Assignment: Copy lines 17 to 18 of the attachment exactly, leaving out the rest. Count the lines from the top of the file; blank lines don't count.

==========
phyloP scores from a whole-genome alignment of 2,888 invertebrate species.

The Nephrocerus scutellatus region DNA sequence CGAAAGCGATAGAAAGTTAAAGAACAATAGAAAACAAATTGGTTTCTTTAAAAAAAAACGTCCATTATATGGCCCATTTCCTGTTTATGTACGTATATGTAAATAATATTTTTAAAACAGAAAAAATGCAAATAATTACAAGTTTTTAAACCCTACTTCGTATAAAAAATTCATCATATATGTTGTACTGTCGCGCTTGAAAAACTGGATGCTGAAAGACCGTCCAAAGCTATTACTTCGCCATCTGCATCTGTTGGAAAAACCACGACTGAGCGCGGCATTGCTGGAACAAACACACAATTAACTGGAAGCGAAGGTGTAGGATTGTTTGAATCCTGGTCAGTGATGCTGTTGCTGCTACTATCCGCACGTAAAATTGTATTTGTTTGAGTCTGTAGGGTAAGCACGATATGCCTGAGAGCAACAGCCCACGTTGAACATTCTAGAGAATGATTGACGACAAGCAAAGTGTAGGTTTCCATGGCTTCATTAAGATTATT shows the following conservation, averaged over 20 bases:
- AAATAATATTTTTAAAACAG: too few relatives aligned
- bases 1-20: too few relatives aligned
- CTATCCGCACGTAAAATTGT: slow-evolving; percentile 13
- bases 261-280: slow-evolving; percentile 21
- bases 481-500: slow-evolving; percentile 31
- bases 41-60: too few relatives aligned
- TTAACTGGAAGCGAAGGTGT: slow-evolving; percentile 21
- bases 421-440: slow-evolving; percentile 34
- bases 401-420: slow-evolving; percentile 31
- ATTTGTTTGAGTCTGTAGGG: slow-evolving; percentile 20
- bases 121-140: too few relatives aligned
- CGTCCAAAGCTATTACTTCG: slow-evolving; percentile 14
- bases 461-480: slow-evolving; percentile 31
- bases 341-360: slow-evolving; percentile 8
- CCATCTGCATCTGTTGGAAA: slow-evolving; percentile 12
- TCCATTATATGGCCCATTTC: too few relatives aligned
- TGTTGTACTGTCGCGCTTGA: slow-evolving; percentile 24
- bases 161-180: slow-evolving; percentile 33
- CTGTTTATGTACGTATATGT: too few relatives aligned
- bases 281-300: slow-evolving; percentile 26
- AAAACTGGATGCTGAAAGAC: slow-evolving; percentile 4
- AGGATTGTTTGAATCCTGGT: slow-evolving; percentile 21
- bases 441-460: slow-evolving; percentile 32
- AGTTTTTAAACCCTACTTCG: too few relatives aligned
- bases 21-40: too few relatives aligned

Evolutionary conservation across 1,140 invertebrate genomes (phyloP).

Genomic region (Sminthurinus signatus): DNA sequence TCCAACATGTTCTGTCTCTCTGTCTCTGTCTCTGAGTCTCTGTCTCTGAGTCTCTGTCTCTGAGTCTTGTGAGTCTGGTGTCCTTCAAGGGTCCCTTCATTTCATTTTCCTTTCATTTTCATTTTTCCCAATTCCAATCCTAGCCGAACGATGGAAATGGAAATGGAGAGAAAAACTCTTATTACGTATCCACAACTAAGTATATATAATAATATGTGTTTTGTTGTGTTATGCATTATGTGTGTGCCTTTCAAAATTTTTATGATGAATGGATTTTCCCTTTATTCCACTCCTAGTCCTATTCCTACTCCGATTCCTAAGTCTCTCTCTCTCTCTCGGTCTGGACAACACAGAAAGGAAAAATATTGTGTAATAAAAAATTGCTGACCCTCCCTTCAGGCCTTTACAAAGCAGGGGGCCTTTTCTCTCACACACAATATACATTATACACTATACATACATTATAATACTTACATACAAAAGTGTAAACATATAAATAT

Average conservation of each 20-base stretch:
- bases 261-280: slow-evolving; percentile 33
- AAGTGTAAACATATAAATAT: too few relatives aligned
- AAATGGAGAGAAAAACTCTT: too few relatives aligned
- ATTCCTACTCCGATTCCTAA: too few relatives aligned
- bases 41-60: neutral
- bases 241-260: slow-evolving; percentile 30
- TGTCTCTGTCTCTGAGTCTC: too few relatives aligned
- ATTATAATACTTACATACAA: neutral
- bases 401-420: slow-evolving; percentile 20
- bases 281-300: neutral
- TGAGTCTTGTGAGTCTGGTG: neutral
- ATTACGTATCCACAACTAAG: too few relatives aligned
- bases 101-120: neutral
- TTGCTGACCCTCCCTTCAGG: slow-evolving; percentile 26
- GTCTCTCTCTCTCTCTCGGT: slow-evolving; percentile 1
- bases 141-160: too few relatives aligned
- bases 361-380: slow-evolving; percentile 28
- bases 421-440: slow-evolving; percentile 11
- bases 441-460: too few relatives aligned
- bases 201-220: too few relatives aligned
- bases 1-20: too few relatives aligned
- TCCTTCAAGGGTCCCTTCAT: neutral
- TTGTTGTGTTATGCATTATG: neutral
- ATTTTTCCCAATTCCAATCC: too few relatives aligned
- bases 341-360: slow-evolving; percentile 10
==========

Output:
- CCATCTGCATCTGTTGGAAA: slow-evolving; percentile 12
- TCCATTATATGGCCCATTTC: too few relatives aligned